You would have to cast a net far, wide and deep to find anyone of U.S. Navy rank who doubts sequestration will happen. Instead of dealing with “what-if” scenarios, the brass is talking more about “this will happen when … “
And the first big thing that will happen is that the Navy will find itself in quite a quandary.
After more than a decade of neglect – first by the Pentagon as it focused on fighting two ground wars half a world away and second by Navy leadership that allowed major maintenance to lapse, particularly on its surface fleet, as it trained resources on helping support those conflicts – the nation’s naval forces were about to get a big boost from the U.S. military Pacific pivot.
To prepare for the shift, the Navy was set for renaissance of sorts – repairing and upgrading destroyers and other surface fleet vessels, investing in combat systems technology improvements and finally going to sea with whole new classes of vessels like the Littoral Combat Ship or the Military Sealift Command’s Joint High Speed Vessel to penetrate areas of the region where bigger warships might be unwelcome or unable to operate.
But sequestration puts nearly all of that on hold – and in jeopardy. While the planned March 1 LCS-1 USS Freedom’s deployment to Singapore is “protected” – as are some other Pacific-related operations – every other program is adrift in doubt.
That’s because of the way sequestration works, which, as Navy Secretary Ray Mabus has said more than once, is “mindless.” It is a mandated slice off every program and when you are building, fixing or maintaining ships there is no such thing as cutting a vessel by percentage points or putting it to sea – safely – with a certain percentage of critical systems operating correctly.
Navy officials say they more than understand the need to cut funding now. But they want the ability to determine where those cuts should be – they want the ability to reprogram their money to fund what they need now to operate the vessels, aircraft and other equipment where and how missions require.
Few in Washington think that will happen – lawmakers hate to relinquish power in any measure.
If the Navy could spend money they way the brass thought best, though, the service would face some extremely tough choices. Ship maintenance must be done. Expensive carrier overhaul and deactivation work cannot be shirked. In other words – it is going to cost a bundle to keep the current fleet shipshape and mission-ready.
That means the financial sleight of hand could affect some of the Navy’s most cherished and desired programs. Some LCS buys, for example, could be delayed or even cancelled. While Navy officials say the Flight III DDG-51 Arleigh Burke class destroyer work is sailing smoothly – as well as the accompanying air and missile defense radar (AMDR), the effort also could prove to be too costly right now.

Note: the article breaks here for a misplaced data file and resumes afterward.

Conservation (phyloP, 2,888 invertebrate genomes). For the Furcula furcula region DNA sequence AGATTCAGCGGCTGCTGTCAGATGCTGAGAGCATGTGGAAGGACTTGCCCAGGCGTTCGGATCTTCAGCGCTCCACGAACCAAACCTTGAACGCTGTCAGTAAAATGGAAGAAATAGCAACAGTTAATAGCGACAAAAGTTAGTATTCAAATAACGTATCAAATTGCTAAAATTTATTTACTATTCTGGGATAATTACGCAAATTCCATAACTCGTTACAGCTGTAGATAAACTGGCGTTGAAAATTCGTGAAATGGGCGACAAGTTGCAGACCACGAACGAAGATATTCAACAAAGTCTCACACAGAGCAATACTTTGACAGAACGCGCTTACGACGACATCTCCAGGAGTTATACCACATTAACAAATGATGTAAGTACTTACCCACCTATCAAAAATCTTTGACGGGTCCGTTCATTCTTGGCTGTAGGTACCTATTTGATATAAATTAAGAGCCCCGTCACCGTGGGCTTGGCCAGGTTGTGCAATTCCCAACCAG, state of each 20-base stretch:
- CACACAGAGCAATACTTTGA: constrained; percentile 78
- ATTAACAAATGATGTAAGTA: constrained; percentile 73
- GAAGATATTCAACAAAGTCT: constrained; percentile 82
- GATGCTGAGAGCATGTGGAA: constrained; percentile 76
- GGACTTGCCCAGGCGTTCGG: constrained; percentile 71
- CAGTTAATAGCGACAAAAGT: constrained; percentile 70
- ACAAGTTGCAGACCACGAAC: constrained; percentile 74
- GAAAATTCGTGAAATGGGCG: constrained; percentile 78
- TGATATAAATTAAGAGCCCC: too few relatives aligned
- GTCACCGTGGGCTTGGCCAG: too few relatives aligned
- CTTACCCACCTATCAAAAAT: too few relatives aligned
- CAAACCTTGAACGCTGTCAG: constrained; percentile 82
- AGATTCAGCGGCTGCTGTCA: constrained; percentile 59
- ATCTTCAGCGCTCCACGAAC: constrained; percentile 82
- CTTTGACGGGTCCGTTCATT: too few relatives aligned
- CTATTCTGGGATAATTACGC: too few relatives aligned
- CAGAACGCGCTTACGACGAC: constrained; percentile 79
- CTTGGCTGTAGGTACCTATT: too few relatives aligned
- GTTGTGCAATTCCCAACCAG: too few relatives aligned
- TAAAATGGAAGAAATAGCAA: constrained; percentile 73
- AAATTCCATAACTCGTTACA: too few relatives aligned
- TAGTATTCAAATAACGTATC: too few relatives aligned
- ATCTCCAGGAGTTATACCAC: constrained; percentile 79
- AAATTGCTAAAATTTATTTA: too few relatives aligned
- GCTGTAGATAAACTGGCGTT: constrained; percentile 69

Another program that could see some slide would be the F-35 Joint Strike Fighter, especially as the Navy continues to eye unmanned aircraft for carrier operations.
It is not that the Navy does not want the ships or aircraft. Indeed, the Navy brass is clear that it feel it needs as many LCS vessels it can buy. But the service must maintain its current fleet to meet missions it has to complete now.
Unless those in the Obama Administration, Pentagon and Congress change policy and accompanying naval missions, then the Navy is on the hook to do that work and it needs the current roster of ships, aircraft and related equipment in good working order – now.
With everything on the table, there are no sure bets. And a change in Navy leadership could upset all of the current thinking. But Adm. Jonathan Greenert is just now coming into his own as chief of naval operations and there is no indication that Secretary Mabus plans on exiting any time soon.
So it looks like this is the leadership that will navigate through sequestration. Recent deployment and ship-work cancellations show how serious Navy leaders see the situation. To some in Congress and the public realm the Navy actions may appear to be grandstanding with a bit of a Chicken-Little feel.
But, with the money they have in hand, the constraints on how they can spend it and the way they need to operate, maintain or build their ships, Navy officials feel they have little choice but to stick to the current course.